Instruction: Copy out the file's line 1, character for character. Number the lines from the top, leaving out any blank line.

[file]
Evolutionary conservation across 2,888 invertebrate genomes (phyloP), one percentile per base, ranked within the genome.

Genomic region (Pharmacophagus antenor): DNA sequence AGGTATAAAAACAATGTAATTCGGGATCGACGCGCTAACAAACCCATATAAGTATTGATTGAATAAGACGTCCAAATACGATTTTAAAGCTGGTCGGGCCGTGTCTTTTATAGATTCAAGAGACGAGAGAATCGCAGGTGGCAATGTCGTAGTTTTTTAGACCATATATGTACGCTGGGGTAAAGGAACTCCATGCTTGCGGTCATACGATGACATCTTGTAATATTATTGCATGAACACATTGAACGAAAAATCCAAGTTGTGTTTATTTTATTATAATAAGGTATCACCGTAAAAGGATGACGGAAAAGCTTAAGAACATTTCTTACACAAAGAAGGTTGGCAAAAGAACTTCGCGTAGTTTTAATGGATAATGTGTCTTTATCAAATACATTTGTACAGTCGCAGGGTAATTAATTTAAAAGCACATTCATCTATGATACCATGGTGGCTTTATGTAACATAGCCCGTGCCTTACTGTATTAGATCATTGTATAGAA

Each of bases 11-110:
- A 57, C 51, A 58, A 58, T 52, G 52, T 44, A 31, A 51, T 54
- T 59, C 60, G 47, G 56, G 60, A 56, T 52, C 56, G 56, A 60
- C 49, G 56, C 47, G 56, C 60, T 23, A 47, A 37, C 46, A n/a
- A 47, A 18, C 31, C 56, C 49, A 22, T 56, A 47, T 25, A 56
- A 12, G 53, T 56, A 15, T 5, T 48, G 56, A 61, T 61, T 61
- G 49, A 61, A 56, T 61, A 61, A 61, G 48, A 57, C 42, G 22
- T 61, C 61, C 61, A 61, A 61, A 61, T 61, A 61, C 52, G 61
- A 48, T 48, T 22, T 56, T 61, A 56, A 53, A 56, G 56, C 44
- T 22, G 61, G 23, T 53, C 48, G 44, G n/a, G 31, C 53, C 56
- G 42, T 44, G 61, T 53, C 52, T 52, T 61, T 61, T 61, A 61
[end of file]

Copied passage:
Evolutionary conservation across 2,888 invertebrate genomes (phyloP), one percentile per base, ranked within the genome.